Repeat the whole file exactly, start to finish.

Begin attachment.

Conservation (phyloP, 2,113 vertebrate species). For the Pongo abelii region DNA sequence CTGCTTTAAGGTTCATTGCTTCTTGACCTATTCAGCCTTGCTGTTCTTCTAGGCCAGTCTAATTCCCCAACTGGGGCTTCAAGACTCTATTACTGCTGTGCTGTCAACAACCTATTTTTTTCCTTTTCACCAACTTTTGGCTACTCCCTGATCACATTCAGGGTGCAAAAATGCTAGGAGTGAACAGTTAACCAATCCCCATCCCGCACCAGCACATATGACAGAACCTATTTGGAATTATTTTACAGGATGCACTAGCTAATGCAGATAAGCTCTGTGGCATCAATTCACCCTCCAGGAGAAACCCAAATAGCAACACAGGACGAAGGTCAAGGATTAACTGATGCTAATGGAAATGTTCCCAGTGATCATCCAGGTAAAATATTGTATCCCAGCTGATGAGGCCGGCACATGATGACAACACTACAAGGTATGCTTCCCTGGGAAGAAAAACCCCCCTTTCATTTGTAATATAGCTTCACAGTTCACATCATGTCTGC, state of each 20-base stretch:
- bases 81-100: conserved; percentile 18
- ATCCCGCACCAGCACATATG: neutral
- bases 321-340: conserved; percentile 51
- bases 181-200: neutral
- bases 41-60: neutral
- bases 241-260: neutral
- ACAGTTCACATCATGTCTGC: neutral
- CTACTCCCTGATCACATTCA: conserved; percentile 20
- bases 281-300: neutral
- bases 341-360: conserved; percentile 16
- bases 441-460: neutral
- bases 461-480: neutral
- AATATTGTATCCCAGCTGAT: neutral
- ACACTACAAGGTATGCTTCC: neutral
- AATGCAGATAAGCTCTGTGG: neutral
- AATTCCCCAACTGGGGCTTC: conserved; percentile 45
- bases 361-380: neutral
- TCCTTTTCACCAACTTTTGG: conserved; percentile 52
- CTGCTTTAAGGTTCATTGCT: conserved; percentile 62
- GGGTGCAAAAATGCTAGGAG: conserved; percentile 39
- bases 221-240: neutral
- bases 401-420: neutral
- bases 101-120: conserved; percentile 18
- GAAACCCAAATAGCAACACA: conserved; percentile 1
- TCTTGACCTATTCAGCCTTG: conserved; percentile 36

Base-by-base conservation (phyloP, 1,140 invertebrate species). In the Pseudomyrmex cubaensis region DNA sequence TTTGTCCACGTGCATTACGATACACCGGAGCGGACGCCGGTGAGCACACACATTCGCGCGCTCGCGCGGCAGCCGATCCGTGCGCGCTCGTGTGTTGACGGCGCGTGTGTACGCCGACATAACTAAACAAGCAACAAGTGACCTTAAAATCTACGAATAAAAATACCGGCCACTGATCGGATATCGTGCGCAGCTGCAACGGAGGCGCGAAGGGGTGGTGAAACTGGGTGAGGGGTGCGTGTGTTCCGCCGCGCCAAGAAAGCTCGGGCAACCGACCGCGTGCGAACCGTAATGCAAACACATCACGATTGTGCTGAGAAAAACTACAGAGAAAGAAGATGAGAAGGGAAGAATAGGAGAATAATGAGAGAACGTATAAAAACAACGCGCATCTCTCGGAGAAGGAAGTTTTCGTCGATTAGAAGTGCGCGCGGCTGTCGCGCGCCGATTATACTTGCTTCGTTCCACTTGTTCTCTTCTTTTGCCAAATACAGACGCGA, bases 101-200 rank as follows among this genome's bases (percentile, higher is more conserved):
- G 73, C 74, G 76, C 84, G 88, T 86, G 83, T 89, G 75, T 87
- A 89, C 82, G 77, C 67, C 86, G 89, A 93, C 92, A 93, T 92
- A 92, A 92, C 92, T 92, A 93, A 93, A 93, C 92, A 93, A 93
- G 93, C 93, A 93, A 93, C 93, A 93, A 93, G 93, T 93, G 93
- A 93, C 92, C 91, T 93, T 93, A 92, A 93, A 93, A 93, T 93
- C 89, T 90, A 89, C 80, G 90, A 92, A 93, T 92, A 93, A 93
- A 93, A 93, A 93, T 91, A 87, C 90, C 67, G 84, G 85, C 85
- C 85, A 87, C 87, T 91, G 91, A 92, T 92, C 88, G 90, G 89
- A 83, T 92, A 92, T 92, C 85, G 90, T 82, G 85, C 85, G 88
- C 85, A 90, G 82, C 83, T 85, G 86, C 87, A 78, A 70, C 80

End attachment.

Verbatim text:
Conservation (phyloP, 2,113 vertebrate species). For the Pongo abelii region DNA sequence CTGCTTTAAGGTTCATTGCTTCTTGACCTATTCAGCCTTGCTGTTCTTCTAGGCCAGTCTAATTCCCCAACTGGGGCTTCAAGACTCTATTACTGCTGTGCTGTCAACAACCTATTTTTTTCCTTTTCACCAACTTTTGGCTACTCCCTGATCACATTCAGGGTGCAAAAATGCTAGGAGTGAACAGTTAACCAATCCCCATCCCGCACCAGCACATATGACAGAACCTATTTGGAATTATTTTACAGGATGCACTAGCTAATGCAGATAAGCTCTGTGGCATCAATTCACCCTCCAGGAGAAACCCAAATAGCAACACAGGACGAAGGTCAAGGATTAACTGATGCTAATGGAAATGTTCCCAGTGATCATCCAGGTAAAATATTGTATCCCAGCTGATGAGGCCGGCACATGATGACAACACTACAAGGTATGCTTCCCTGGGAAGAAAAACCCCCCTTTCATTTGTAATATAGCTTCACAGTTCACATCATGTCTGC, state of each 20-base stretch:
- bases 81-100: conserved; percentile 18
- ATCCCGCACCAGCACATATG: neutral
- bases 321-340: conserved; percentile 51
- bases 181-200: neutral
- bases 41-60: neutral
- bases 241-260: neutral
- ACAGTTCACATCATGTCTGC: neutral
- CTACTCCCTGATCACATTCA: conserved; percentile 20
- bases 281-300: neutral
- bases 341-360: conserved; percentile 16
- bases 441-460: neutral
- bases 461-480: neutral
- AATATTGTATCCCAGCTGAT: neutral
- ACACTACAAGGTATGCTTCC: neutral
- AATGCAGATAAGCTCTGTGG: neutral
- AATTCCCCAACTGGGGCTTC: conserved; percentile 45
- bases 361-380: neutral
- TCCTTTTCACCAACTTTTGG: conserved; percentile 52
- CTGCTTTAAGGTTCATTGCT: conserved; percentile 62
- GGGTGCAAAAATGCTAGGAG: conserved; percentile 39
- bases 221-240: neutral
- bases 401-420: neutral
- bases 101-120: conserved; percentile 18
- GAAACCCAAATAGCAACACA: conserved; percentile 1
- TCTTGACCTATTCAGCCTTG: conserved; percentile 36

Base-by-base conservation (phyloP, 1,140 invertebrate species). In the Pseudomyrmex cubaensis region DNA sequence TTTGTCCACGTGCATTACGATACACCGGAGCGGACGCCGGTGAGCACACACATTCGCGCGCTCGCGCGGCAGCCGATCCGTGCGCGCTCGTGTGTTGACGGCGCGTGTGTACGCCGACATAACTAAACAAGCAACAAGTGACCTTAAAATCTACGAATAAAAATACCGGCCACTGATCGGATATCGTGCGCAGCTGCAACGGAGGCGCGAAGGGGTGGTGAAACTGGGTGAGGGGTGCGTGTGTTCCGCCGCGCCAAGAAAGCTCGGGCAACCGACCGCGTGCGAACCGTAATGCAAACACATCACGATTGTGCTGAGAAAAACTACAGAGAAAGAAGATGAGAAGGGAAGAATAGGAGAATAATGAGAGAACGTATAAAAACAACGCGCATCTCTCGGAGAAGGAAGTTTTCGTCGATTAGAAGTGCGCGCGGCTGTCGCGCGCCGATTATACTTGCTTCGTTCCACTTGTTCTCTTCTTTTGCCAAATACAGACGCGA, bases 101-200 rank as follows among this genome's bases (percentile, higher is more conserved):
- G 73, C 74, G 76, C 84, G 88, T 86, G 83, T 89, G 75, T 87
- A 89, C 82, G 77, C 67, C 86, G 89, A 93, C 92, A 93, T 92
- A 92, A 92, C 92, T 92, A 93, A 93, A 93, C 92, A 93, A 93
- G 93, C 93, A 93, A 93, C 93, A 93, A 93, G 93, T 93, G 93
- A 93, C 92, C 91, T 93, T 93, A 92, A 93, A 93, A 93, T 93
- C 89, T 90, A 89, C 80, G 90, A 92, A 93, T 92, A 93, A 93
- A 93, A 93, A 93, T 91, A 87, C 90, C 67, G 84, G 85, C 85
- C 85, A 87, C 87, T 91, G 91, A 92, T 92, C 88, G 90, G 89
- A 83, T 92, A 92, T 92, C 85, G 90, T 82, G 85, C 85, G 88
- C 85, A 90, G 82, C 83, T 85, G 86, C 87, A 78, A 70, C 80